It was a shock to be told I had a stoma but am grateful that it saved my life.  I wanted to be part of the photo shoot and fundraising campaign to bring about awareness and that a stoma may be needed for a wide variety of reasons and at any age.


Hi, I’m Jan and I’m 65. I was taken to hospital for emergency surgery after having a twinge in my side, which turned out to be a Caecal tumour. This was removed, and an anastomosis performed. The surgery wasn’t successful, and I got sepsis.  I was then taken back to theatre a week later where I woke up having had an ileostomy which, to say the least, was a huge shock.  I was in ICU for a week with continued sepsis. It was a rough six weeks, but my stoma saved my life for which I am very grateful.  The stoma groups have got me through some tough times and doing this photoshoot will hopefully help others to see you can live a happy life once you get the hang of it. I’m eternally grateful to still be here and connected with others who totally understand. It will hopefully give others a different perspective, that there is life after stoma surgery!


Hello, I’m Gaynor and 56 years young. I had a slow bowel and had to have twelve laxatives a day. Then in 2015 I had a sub-total colectomy. In January 2018 I was going to the toilet between 10-20 times a day and could hardly leave the house. From February I had to work from home, then in September 2018 I had surgery for a Stoma to improve my quality of life. I spent a month in hospital and had to be tube fed. It took me a day to eat a jelly cola bottle! After ‘Shamira’ my Stoma was formed, I found I could eat anything and do anything again!  I am so grateful to have my life back and feel so lucky. When Jody told me I was going to be in the photoshoot I was truly honoured. I feel like I now have nine new friends each of which is so brave and inspirational and that we can achieve anything.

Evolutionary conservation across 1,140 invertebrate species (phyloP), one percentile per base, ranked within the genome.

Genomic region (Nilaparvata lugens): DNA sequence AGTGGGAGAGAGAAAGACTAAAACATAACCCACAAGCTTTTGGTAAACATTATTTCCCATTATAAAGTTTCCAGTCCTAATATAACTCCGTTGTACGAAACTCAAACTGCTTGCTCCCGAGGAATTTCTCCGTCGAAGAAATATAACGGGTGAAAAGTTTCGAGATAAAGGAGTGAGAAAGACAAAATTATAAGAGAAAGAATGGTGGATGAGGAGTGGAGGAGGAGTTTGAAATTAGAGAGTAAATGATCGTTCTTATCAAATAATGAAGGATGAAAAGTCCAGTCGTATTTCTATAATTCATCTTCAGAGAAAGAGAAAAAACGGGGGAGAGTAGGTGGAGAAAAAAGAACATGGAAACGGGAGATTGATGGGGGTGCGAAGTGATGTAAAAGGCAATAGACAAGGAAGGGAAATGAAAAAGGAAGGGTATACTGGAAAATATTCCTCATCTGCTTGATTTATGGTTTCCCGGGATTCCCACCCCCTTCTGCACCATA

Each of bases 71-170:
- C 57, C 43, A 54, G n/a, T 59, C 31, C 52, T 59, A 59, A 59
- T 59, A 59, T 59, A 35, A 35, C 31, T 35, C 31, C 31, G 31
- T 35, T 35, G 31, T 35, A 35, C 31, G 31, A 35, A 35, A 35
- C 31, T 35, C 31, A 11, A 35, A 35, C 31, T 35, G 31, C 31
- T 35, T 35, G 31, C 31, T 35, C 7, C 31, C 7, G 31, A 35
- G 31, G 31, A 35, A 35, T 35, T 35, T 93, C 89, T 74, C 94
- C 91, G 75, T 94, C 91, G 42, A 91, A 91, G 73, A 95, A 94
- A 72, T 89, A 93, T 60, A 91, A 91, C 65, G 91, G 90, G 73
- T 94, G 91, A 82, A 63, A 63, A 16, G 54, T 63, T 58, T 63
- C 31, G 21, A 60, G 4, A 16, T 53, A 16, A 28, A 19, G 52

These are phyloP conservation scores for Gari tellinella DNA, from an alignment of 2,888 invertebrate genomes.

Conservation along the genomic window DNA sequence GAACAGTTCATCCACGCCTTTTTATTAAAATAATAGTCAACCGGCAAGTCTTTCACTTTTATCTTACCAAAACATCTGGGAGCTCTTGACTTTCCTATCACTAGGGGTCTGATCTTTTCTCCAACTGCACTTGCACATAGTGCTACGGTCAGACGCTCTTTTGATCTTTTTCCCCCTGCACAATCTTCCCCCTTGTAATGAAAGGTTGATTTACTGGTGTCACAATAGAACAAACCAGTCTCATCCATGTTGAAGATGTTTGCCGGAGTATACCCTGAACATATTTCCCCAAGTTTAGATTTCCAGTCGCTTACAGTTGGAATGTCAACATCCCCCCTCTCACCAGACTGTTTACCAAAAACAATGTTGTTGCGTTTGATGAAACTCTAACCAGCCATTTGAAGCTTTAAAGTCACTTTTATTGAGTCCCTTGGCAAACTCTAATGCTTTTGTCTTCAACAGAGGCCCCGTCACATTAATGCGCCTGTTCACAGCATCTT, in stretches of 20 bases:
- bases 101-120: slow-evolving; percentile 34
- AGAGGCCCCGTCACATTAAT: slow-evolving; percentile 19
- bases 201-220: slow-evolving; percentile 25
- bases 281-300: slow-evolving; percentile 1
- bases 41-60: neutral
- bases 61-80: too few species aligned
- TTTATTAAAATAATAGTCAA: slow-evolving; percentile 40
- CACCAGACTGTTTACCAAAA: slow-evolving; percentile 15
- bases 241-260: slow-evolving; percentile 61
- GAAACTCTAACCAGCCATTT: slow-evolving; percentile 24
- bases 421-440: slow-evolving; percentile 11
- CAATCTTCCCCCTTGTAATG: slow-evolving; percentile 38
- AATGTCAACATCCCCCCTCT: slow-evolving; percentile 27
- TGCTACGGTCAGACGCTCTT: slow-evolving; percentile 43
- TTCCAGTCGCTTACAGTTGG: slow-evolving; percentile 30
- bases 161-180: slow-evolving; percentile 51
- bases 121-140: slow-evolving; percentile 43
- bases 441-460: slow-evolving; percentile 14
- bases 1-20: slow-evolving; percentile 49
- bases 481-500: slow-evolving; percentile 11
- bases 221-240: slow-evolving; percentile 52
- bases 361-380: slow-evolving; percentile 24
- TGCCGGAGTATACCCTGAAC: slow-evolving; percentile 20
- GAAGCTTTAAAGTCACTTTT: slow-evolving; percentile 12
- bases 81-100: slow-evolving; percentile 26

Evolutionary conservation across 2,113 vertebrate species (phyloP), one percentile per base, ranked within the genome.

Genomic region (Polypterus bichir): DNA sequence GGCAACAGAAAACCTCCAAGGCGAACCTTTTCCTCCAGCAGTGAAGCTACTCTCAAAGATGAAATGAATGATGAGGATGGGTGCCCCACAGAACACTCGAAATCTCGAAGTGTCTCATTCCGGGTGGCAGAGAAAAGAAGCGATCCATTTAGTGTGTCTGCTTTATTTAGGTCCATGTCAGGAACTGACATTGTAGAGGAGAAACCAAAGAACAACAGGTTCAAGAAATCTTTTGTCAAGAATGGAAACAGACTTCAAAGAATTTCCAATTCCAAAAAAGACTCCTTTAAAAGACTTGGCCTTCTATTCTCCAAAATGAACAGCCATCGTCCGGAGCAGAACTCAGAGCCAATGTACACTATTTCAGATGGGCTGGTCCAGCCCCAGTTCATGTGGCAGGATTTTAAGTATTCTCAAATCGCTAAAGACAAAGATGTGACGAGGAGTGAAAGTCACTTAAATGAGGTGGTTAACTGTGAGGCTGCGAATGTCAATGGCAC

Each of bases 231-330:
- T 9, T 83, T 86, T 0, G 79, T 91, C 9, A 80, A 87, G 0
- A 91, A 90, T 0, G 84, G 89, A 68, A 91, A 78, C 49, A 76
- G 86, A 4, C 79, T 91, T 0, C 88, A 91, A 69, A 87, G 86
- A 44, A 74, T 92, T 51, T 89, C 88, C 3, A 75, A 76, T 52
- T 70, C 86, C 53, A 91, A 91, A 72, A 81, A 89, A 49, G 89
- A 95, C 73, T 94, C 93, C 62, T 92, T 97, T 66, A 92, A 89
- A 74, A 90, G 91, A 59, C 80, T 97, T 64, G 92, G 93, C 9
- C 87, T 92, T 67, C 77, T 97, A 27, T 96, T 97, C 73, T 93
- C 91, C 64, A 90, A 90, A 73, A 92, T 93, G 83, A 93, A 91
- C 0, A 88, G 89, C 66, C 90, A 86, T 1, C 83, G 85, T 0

Hi I’m Jeanette and I’m 57. in 2020 I attended a routine bowel screening, where I was found to have multiple bowel polyps. With this and my family history, I was referred to the Familial Cancer Service, where following genetic testing I was diagnosed with AFAP (Attenuated Familial Adenomatous Polyposis) – an inherited condition where bowel polyps have the potential to develop into cancer, caused by an abnormality in the APC gene. To prevent this, I underwent a pan proctocolectomy and ileostomy in February 2021 where ‘Betsy’ my stoma was born.

Until this happened I had no idea of the variety of reasons why people have a stoma.   The screening has enabled me to be in control, albeit life changing when I had no obvious symptoms.


Hi, my name is Elizabeth, I was diagnosed with Ulcerative Colitis in 2019. After multiple hospital admissions and failed treatments, I had emergency surgery to remove my colon in 2020. I couldn’t wait as I wasn’t living my life. My stoma has given me opportunity to live a better quality of life. I wanted to do the photoshoot to raise awareness for fellow ostomates.


Hello, I’m Casey, I’m 30 years old. I was misdiagnosed all my teen years with IBS and finally had a correct diagnosis at 21 when I was pregnant. I had my first flare up during pregnancy and was treated with emergency care for me and unborn baby. I was in remission for seven years and had my second flare 2021. Medication did not help and had a lot of small bowel removed. It was either stoma or my life. We are strong, and I’m glad I had the chance to meet other brave women and for us to spread awareness.

We think the Stoma Squad are amazing and we’re really grateful for both the support they are giving us and for how they’ll inspire others facing their own journeys after stoma surgery.